NJ Drug Possession Defense Lawyer
Any drug possession conviction can have life-changing ramifications. At the Newark, New Jersey, Law Offices of Kevin Crawford Orr, we can provide you the defense you deserve.
A conviction for simple possession of any drug may include loss or suspension of your driver's license as part of the penalty. For most people in New Jersey, the loss of a license means the loss of a way to get to work. It is critical to make sure you have protected all your legal defense options to prevent this from happening to you.
Possession of drugs like heroin and cocaine is a third degree felony in New Jersey, exposing you to a prison term of 3-5 years and a fine of up to $35,000 under N.J.S.A. 2C:35-10(a)(1). Kevin C. Orr has over twenty-one years of experience in defending clients charged with possession of controlled dangerous substances. What happens in your case depends upon many different factors such as whether the police lawfully arrested you, and whether the drugs were lawfully found in your possession. For example March 26, 2013, the United States Supreme Court, in its decision in Florida v. Jardines (11-564), upheld the Florida Supreme Court, which affirmed the suppression of marijuana evidence discovered by police use of a canine sniff at Mr. Jardines's front door without probable cause. The decision limited police use of enhanced searching capabilities, other than officers’ own senses, to find out what is going on inside a person’s home. Whether in the context of a search of a home for the smell of marijuana, or the surreptitious installation and electronic tracking of a person’s movements for a prolonged period of time, the Fourth Amendment remains the people’s check on police power. If the Fourth Amendment is violated all of the evidence against you could be suppressed and your case dismissed. Call now for a consultation to discuss the specific facts of your case.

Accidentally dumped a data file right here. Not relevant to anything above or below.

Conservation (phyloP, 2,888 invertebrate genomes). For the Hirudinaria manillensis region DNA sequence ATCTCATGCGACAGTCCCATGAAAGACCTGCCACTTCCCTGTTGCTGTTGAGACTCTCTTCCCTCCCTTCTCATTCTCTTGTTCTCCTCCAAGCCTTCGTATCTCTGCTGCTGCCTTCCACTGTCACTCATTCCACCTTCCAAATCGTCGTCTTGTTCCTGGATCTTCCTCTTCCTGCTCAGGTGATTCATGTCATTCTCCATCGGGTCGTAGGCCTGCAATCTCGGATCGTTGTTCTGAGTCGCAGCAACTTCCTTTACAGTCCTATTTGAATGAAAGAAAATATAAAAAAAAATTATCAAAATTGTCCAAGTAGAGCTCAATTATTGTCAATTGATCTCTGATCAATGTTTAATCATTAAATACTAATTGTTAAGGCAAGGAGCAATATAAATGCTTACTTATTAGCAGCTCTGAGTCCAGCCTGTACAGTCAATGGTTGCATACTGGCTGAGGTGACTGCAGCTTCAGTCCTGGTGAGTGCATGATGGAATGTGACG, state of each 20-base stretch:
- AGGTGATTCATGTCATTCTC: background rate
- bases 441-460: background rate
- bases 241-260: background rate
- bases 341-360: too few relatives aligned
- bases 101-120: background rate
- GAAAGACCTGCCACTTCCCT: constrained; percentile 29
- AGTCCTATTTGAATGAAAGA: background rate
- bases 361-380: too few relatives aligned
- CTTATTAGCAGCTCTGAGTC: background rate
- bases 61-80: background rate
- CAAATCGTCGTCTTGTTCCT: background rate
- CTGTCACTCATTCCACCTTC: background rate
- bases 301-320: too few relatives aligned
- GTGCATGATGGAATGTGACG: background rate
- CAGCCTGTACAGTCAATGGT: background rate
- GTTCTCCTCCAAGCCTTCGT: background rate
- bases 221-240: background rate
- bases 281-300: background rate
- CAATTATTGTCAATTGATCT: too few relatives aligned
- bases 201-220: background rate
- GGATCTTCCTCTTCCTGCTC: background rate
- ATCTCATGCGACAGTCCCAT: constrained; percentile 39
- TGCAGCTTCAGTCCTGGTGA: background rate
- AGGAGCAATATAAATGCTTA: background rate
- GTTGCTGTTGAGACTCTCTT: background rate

The Statewide Drug Court program started right here in Essex County as an alernative to incarceration. Under a change in the law on July 19, 2012, the program was expanded to allow people charged with second degree charges to apply. The Court has a Manual describing the program. State and County Prosecutors, who do not appear happy with the changes in the law favoring defendants, are developing their own Prosecutor's Manual. The program itself is rigorous, requiring intensive supervision based on frequent drug testing and court appearances, along with tightly structured regimens of treatment and recovery services. The emphasis is on recovery and swift intervention when needed. You must not wait until you get a court to decide how you should handle your case. Call now for a consulation.
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